Can I renovate my tired residential leasehold property?

With the rising costs of moving, many opt to stay and renovate rather than sell.  There is however, a common misconception that if you own a leasehold property you have the right to install a new kitchen or knock down a wall to improve living space without anyone’s permission.

Unfortunately that is not always the case and before you embark on renovating a leasehold property, whether it be a flat or house, you should check your rights and obligations to prevent unexpected costs coming your way!

How do I know whether I need permission to renovate?

Firstly, check your lease to see if you are allowed to make any alterations (some leases may stipulate you only need permission for major works involving the structure, plumbing or electrics; others may state you require permission for any work.)  If you do require permission, contact your freeholder and provide plans. Where landlord’s consent is required statute provides that this cannot be unreasonably withheld for improvements.

While you are checking your lease, you also need to check whether you need planning permission or listed buildings consent; and whether you need to inform the insurer for the building.

If you own a flat it’s also possible to own a share of freehold, which means you own the freehold with your neighbours. However, in these cases, the same rules apply and you need to check the terms of your lease to see whether permission is required and you need still to obtain the freeholder’s permission to carry out works.

Are there additional costs to pay?

Potentially, so it’s important to factor these in when budgeting for the project.

There is likely to be a clause in the lease that entitles the freeholder to recover its professional costs for considering your proposals before consent is granted, and assessing the work once it is complete.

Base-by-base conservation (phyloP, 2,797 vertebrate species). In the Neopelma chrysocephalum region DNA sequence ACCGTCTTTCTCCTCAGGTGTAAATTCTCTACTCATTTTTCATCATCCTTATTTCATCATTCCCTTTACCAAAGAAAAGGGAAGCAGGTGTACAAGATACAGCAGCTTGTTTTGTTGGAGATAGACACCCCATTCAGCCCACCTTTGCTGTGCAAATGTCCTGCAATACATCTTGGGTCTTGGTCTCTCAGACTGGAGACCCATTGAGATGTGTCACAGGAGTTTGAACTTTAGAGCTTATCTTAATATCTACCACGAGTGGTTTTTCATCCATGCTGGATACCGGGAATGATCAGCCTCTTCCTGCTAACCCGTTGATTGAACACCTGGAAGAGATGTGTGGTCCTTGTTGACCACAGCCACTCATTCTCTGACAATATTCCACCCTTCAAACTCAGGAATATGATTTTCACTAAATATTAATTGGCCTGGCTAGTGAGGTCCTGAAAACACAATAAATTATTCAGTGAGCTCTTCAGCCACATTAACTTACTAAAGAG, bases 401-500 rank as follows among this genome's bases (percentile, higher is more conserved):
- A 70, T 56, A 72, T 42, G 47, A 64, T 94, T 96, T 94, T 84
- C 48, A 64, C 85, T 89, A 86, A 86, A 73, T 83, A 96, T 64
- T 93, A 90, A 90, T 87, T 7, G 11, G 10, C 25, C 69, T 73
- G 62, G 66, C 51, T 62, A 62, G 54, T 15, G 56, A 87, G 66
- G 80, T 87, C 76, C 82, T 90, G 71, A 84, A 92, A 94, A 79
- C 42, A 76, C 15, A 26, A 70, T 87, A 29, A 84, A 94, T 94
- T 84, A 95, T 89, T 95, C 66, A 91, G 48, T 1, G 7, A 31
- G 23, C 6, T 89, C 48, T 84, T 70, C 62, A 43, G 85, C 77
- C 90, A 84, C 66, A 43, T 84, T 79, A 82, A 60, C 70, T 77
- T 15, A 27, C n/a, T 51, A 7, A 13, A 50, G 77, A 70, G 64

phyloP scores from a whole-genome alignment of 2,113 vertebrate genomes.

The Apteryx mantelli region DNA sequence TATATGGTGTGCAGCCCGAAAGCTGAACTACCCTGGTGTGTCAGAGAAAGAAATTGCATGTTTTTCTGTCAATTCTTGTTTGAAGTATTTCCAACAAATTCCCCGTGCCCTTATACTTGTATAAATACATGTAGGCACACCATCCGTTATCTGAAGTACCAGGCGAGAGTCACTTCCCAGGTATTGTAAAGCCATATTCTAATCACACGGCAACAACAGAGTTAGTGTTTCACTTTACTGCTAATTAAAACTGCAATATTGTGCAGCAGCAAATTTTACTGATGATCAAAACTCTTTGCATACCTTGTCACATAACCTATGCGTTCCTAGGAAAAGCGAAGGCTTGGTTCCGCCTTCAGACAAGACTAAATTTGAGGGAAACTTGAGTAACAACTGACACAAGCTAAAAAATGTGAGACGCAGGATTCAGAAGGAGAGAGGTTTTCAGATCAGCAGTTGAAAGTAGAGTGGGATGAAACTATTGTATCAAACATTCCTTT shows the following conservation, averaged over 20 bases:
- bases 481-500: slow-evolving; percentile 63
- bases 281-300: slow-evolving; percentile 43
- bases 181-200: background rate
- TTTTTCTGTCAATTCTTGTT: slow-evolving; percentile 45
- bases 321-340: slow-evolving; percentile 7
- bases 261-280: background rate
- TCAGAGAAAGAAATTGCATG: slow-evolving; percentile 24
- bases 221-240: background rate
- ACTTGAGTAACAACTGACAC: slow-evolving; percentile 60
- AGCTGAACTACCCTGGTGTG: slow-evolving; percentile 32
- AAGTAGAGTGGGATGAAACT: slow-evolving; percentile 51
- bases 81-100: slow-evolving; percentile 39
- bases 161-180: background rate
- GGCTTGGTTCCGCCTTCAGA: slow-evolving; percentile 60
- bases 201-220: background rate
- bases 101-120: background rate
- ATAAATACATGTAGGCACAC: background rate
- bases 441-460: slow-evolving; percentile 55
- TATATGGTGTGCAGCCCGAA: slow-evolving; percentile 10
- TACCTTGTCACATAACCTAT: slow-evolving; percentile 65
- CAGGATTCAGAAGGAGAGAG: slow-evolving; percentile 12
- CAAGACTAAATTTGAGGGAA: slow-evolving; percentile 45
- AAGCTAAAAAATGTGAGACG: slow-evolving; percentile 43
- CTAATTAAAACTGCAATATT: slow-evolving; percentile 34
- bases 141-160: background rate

There may be administration fees in your lease for the freeholder to grant a Licence for Alterations.  If the freeholder employs a solicitor you may also have to pay those costs. All charges should be reasonable, so if the fees quoted seem extortionate, you can challenge them.

Do these rules apply if I want to extend the property?

The same rules apply. A loft conversion is a good example. If you live in a flat in a converted house you may have exclusive access to the loft and therefore make plans to convert it into a bedroom or living space. However, it’s important to remember that even though you have access to the space that does not necessarily mean that you own it. It would be prudent to seek legal advice as to the precise extent of your demise before venturing into the roof space to avoid a claim for trespass!

If you do not own the roof space, the owner may be willing to sell it to you.  A Deed of Variation should be entered into (this usually attracts a cost).

What do I do when the freeholder refuses consent to alter?

Seek legal advice!  There may be wording in the lease, or in statute, that assists your case.

What if I go ahead without consent?

If you renovate without consent from your freeholder, you could be forced to put the property back to how it originally and pay costs and legal fees for your breach of covenant.

The lack of consent cannot be avoided by selling because the buyer’s solicitors will, as part of the sale process, request evidence of the written consent from your freeholder for the alterations.

In addition to complying with your lease, always ensure that you comply with local planning laws to avoid a criminal prosecution.

If you would like to discuss your matter, our team of specialist landlord and tenant lawyers can advise you in relation to your particular circumstances.  For further information, please contact Gemma Richards or for other property related matters Simon Fulford.


Share